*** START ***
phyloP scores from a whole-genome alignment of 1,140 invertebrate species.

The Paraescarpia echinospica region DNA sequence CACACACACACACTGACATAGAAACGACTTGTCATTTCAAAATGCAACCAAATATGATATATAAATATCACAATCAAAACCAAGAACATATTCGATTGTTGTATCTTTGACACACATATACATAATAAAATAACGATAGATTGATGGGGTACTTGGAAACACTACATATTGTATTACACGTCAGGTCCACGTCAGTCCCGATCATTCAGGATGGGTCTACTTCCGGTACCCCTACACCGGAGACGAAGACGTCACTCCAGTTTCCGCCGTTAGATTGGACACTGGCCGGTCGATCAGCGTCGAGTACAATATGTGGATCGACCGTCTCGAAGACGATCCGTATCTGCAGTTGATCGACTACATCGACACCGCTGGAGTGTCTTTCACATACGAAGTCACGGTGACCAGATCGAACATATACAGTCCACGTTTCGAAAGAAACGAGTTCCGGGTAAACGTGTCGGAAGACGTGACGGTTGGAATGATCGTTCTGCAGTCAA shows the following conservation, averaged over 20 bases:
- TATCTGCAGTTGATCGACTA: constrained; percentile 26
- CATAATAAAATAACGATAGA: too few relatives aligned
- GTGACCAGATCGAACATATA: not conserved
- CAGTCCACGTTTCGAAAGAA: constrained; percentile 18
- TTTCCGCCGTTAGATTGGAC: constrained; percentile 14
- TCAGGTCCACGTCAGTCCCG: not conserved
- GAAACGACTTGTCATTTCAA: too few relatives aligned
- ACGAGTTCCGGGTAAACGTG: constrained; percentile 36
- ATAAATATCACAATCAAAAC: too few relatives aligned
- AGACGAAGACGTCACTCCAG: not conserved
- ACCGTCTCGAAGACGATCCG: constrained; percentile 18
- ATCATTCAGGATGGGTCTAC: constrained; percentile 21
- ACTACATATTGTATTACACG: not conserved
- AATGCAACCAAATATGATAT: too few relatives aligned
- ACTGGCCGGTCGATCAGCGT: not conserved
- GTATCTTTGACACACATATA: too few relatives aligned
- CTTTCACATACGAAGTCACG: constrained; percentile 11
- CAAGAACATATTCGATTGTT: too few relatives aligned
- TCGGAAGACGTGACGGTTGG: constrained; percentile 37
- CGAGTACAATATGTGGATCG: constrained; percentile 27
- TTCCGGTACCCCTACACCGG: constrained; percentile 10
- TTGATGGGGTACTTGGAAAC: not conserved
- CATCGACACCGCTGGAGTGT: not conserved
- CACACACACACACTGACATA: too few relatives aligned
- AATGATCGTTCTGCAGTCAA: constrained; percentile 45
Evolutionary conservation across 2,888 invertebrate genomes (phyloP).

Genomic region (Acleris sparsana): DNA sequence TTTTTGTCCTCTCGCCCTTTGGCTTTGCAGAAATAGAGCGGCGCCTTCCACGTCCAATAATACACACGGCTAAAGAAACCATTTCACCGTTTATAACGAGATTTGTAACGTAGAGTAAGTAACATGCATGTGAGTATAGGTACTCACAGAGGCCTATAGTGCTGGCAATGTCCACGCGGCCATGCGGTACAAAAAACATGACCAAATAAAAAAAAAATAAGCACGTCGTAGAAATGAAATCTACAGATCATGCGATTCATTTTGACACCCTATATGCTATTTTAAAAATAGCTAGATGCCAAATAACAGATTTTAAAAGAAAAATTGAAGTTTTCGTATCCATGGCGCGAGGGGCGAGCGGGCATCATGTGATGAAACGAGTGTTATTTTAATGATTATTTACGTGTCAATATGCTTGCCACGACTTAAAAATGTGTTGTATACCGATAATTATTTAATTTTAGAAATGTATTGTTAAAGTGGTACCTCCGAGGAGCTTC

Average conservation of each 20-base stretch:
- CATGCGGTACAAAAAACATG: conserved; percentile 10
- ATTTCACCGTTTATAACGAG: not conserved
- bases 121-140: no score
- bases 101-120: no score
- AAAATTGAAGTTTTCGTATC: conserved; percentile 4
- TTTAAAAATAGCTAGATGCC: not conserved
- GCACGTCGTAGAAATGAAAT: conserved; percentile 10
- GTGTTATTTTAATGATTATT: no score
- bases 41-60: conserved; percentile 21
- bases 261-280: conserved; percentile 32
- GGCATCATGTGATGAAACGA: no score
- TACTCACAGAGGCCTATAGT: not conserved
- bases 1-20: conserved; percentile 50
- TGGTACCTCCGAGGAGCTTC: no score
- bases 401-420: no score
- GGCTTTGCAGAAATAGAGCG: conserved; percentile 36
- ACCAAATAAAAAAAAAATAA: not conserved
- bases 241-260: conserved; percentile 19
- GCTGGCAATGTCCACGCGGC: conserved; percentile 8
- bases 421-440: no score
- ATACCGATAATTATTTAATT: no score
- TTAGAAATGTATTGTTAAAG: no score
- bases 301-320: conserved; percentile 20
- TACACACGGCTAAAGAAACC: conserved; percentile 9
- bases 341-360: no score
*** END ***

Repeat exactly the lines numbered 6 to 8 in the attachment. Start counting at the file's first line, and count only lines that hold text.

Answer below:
- CAGTCCACGTTTCGAAAGAA: constrained; percentile 18
- TTTCCGCCGTTAGATTGGAC: constrained; percentile 14
- TCAGGTCCACGTCAGTCCCG: not conserved